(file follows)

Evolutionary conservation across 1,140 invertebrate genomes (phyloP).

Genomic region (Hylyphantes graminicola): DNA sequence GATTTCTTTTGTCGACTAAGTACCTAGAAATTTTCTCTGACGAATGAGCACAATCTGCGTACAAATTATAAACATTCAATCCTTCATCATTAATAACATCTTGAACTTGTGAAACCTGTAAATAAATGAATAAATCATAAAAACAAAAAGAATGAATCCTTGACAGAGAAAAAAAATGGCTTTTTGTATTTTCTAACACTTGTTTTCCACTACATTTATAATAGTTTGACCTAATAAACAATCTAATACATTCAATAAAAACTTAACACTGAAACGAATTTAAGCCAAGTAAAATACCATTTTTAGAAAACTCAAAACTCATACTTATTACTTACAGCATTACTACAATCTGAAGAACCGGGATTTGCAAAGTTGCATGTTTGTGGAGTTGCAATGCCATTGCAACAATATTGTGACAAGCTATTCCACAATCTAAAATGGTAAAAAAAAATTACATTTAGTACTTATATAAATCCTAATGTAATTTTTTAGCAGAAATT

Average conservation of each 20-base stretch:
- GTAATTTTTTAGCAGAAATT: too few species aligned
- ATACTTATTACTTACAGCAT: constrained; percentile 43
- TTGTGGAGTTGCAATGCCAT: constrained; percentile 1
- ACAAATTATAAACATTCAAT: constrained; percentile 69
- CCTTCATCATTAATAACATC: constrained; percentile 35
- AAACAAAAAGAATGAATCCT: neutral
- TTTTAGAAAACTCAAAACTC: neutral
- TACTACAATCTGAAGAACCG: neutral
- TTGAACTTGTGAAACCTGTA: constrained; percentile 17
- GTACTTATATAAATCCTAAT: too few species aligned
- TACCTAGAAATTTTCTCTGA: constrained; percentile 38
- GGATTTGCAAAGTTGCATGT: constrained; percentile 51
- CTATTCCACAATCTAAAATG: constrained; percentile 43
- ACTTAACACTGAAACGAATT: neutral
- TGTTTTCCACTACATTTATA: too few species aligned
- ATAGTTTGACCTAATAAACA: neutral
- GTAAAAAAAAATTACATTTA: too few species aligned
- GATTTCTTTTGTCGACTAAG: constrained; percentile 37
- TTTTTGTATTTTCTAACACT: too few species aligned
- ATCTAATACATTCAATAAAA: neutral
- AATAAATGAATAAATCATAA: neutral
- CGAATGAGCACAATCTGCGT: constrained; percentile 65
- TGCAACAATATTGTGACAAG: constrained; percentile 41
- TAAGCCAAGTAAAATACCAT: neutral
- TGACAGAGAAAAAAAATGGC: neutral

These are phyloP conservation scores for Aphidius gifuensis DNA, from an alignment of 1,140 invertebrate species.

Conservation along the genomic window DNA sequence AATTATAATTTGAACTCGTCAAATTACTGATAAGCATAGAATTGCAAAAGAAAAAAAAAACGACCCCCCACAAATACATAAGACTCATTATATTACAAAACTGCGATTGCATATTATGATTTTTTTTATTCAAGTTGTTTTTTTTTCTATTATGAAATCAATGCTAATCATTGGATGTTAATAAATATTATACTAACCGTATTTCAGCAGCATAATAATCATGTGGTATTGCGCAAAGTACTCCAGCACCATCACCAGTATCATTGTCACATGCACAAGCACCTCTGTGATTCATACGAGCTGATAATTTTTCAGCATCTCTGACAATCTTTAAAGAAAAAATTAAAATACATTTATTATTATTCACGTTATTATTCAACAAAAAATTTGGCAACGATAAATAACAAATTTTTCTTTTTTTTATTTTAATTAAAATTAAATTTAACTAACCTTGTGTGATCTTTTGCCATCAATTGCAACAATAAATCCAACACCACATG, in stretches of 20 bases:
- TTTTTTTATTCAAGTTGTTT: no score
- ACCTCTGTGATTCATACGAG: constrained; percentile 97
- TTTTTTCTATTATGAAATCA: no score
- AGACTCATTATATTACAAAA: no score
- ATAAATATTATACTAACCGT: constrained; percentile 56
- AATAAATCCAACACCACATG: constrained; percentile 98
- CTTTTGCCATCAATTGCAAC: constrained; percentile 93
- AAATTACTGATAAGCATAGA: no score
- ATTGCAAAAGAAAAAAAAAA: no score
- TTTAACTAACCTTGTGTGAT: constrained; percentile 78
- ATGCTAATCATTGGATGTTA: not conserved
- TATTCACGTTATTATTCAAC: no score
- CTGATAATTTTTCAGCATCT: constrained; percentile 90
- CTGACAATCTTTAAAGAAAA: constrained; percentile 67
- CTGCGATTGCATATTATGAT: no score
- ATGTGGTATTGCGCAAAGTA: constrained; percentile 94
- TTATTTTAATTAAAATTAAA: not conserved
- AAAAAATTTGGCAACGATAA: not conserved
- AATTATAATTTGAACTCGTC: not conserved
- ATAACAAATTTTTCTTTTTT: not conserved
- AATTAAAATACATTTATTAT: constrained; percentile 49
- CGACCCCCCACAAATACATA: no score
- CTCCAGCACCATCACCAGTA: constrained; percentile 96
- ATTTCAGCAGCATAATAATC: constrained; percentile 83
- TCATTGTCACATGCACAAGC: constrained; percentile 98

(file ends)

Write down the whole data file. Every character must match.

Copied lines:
Evolutionary conservation across 1,140 invertebrate genomes (phyloP).

Genomic region (Hylyphantes graminicola): DNA sequence GATTTCTTTTGTCGACTAAGTACCTAGAAATTTTCTCTGACGAATGAGCACAATCTGCGTACAAATTATAAACATTCAATCCTTCATCATTAATAACATCTTGAACTTGTGAAACCTGTAAATAAATGAATAAATCATAAAAACAAAAAGAATGAATCCTTGACAGAGAAAAAAAATGGCTTTTTGTATTTTCTAACACTTGTTTTCCACTACATTTATAATAGTTTGACCTAATAAACAATCTAATACATTCAATAAAAACTTAACACTGAAACGAATTTAAGCCAAGTAAAATACCATTTTTAGAAAACTCAAAACTCATACTTATTACTTACAGCATTACTACAATCTGAAGAACCGGGATTTGCAAAGTTGCATGTTTGTGGAGTTGCAATGCCATTGCAACAATATTGTGACAAGCTATTCCACAATCTAAAATGGTAAAAAAAAATTACATTTAGTACTTATATAAATCCTAATGTAATTTTTTAGCAGAAATT

Average conservation of each 20-base stretch:
- GTAATTTTTTAGCAGAAATT: too few species aligned
- ATACTTATTACTTACAGCAT: constrained; percentile 43
- TTGTGGAGTTGCAATGCCAT: constrained; percentile 1
- ACAAATTATAAACATTCAAT: constrained; percentile 69
- CCTTCATCATTAATAACATC: constrained; percentile 35
- AAACAAAAAGAATGAATCCT: neutral
- TTTTAGAAAACTCAAAACTC: neutral
- TACTACAATCTGAAGAACCG: neutral
- TTGAACTTGTGAAACCTGTA: constrained; percentile 17
- GTACTTATATAAATCCTAAT: too few species aligned
- TACCTAGAAATTTTCTCTGA: constrained; percentile 38
- GGATTTGCAAAGTTGCATGT: constrained; percentile 51
- CTATTCCACAATCTAAAATG: constrained; percentile 43
- ACTTAACACTGAAACGAATT: neutral
- TGTTTTCCACTACATTTATA: too few species aligned
- ATAGTTTGACCTAATAAACA: neutral
- GTAAAAAAAAATTACATTTA: too few species aligned
- GATTTCTTTTGTCGACTAAG: constrained; percentile 37
- TTTTTGTATTTTCTAACACT: too few species aligned
- ATCTAATACATTCAATAAAA: neutral
- AATAAATGAATAAATCATAA: neutral
- CGAATGAGCACAATCTGCGT: constrained; percentile 65
- TGCAACAATATTGTGACAAG: constrained; percentile 41
- TAAGCCAAGTAAAATACCAT: neutral
- TGACAGAGAAAAAAAATGGC: neutral

These are phyloP conservation scores for Aphidius gifuensis DNA, from an alignment of 1,140 invertebrate species.

Conservation along the genomic window DNA sequence AATTATAATTTGAACTCGTCAAATTACTGATAAGCATAGAATTGCAAAAGAAAAAAAAAACGACCCCCCACAAATACATAAGACTCATTATATTACAAAACTGCGATTGCATATTATGATTTTTTTTATTCAAGTTGTTTTTTTTTCTATTATGAAATCAATGCTAATCATTGGATGTTAATAAATATTATACTAACCGTATTTCAGCAGCATAATAATCATGTGGTATTGCGCAAAGTACTCCAGCACCATCACCAGTATCATTGTCACATGCACAAGCACCTCTGTGATTCATACGAGCTGATAATTTTTCAGCATCTCTGACAATCTTTAAAGAAAAAATTAAAATACATTTATTATTATTCACGTTATTATTCAACAAAAAATTTGGCAACGATAAATAACAAATTTTTCTTTTTTTTATTTTAATTAAAATTAAATTTAACTAACCTTGTGTGATCTTTTGCCATCAATTGCAACAATAAATCCAACACCACATG, in stretches of 20 bases:
- TTTTTTTATTCAAGTTGTTT: no score
- ACCTCTGTGATTCATACGAG: constrained; percentile 97
- TTTTTTCTATTATGAAATCA: no score
- AGACTCATTATATTACAAAA: no score
- ATAAATATTATACTAACCGT: constrained; percentile 56
- AATAAATCCAACACCACATG: constrained; percentile 98
- CTTTTGCCATCAATTGCAAC: constrained; percentile 93
- AAATTACTGATAAGCATAGA: no score
- ATTGCAAAAGAAAAAAAAAA: no score
- TTTAACTAACCTTGTGTGAT: constrained; percentile 78
- ATGCTAATCATTGGATGTTA: not conserved
- TATTCACGTTATTATTCAAC: no score
- CTGATAATTTTTCAGCATCT: constrained; percentile 90
- CTGACAATCTTTAAAGAAAA: constrained; percentile 67
- CTGCGATTGCATATTATGAT: no score
- ATGTGGTATTGCGCAAAGTA: constrained; percentile 94
- TTATTTTAATTAAAATTAAA: not conserved
- AAAAAATTTGGCAACGATAA: not conserved
- AATTATAATTTGAACTCGTC: not conserved
- ATAACAAATTTTTCTTTTTT: not conserved
- AATTAAAATACATTTATTAT: constrained; percentile 49
- CGACCCCCCACAAATACATA: no score
- CTCCAGCACCATCACCAGTA: constrained; percentile 96
- ATTTCAGCAGCATAATAATC: constrained; percentile 83
- TCATTGTCACATGCACAAGC: constrained; percentile 98